Tech

Oculus founder Palmer Luckey scores $1 billion-plus valuation for his virtual border wall start-up

Key Points
  • Anduril has secured a funding round with participation from Andreessen Horowitz that values the defense company at more than $1 billion.
  • Luckey started Anduril after being fired from Facebook in 2017 amid controversy surrounding his political contributions and financial support of far-right groups and internet trolls.
  • Anduril describes itself as a company that "invents and builds technology to secure America and its interests."
Palmer Luckey, the founder of Oculus VR
Gabrielle Lurie | AFP | Getty Images

Two years after leaving Facebook's Oculus to start a company building a virtual wall on the southern border, Palmer Luckey is set to score big. His new venture, Anduril Industries, is being valued at more than $1 billion in a new fundraising round, according to people familiar with the matter.

Anduril's latest financing includes capital from Andreessen Horowitz, said the people, who asked not to be named because the details of the round are still confidential. Anduril's border control technology includes towers with cameras and infrared sensors that use artificial intelligence to track movement. It's been deployed in Texas and Southern California.

Representatives from Anduril and Andreessen Horowitz didn't provide comments for this story.

As Anduril grows, it's loading up on Facebook DNA. Marc Andreessen, co-founder of Andreessen Horowitz, sits on the social network's board alongside Peter Thiel, whose Founders Fund previously invested in Anduril. Luckey started the company after being fired from Facebook in 2017 amid controversy surrounding his political contributions and financial support of far-right groups and internet trolls.

Facebook acquired Oculus, which makes virtual reality headsets, for $2 billion in 2014. Andreessen Horowitz also invested in Oculus.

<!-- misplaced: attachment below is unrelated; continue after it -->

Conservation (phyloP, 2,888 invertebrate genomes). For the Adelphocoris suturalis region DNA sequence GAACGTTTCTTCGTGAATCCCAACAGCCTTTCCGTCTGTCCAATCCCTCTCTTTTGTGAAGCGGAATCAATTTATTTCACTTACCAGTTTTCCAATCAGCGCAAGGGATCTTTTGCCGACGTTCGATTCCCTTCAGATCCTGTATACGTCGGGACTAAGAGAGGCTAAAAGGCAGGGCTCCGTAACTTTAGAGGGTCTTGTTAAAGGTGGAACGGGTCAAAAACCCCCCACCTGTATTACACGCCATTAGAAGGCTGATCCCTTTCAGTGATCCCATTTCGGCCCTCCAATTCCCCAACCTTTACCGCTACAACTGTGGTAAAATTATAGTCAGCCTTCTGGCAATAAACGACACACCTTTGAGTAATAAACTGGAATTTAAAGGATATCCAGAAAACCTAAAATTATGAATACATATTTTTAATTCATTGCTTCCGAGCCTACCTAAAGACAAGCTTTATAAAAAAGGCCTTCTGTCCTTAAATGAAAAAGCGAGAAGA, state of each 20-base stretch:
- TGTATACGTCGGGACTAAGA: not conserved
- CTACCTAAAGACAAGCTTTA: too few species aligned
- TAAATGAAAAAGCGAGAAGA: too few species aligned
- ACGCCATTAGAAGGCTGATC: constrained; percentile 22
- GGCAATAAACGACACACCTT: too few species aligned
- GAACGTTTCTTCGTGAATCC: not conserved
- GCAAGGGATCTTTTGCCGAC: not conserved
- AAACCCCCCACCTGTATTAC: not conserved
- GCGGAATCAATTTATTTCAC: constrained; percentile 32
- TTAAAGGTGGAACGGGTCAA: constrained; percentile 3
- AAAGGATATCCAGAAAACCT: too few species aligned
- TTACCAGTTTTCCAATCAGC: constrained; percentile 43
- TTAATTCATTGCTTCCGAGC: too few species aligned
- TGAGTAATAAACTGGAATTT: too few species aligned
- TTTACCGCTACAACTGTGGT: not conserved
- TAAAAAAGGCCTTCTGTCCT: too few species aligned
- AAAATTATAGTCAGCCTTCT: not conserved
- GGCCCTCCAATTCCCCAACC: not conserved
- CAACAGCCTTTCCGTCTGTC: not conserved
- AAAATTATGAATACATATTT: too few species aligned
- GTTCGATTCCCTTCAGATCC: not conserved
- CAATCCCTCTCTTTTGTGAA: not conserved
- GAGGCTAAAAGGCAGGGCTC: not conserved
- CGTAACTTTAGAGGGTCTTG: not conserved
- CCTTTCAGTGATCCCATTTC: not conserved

Luckey is jumping into a market for defense contracts that employees at some of Silicon Valley's biggest companies are rejecting. Last year, Google said it would not renew a Pentagon contract, called Project Maven, after several thousand employees signed a petition urging CEO Sundar Pichai to keep Google out of the "business of war" and dozens resigned in protest. Meanwhile, employees at Salesforce protested the software company's contract to sell software to U.S. Customs and Border Protection, and employees at Microsoft spoke out against a deal with the military to provide augmented reality headsets.

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Luckey, along with Anduril investors Thiel and Joe Lonsdale, have criticized Google for backing out of its work for the U.S. government.

"When I was trying to figure out what I wanted to do next, I wanted to do something that I felt wasn't going to be done if I didn't do it," Luckey told CNBC in October. "I felt like there were not nearly enough high-tech companies working on defense problems in a way that was more similar to the Silicon Valley model of innovation rather than a traditional defense contract."

Anduril describes itself as a company that "invents and builds technology to secure America and its interests."

— CNBC's Lora Kolodny contributed to this report.

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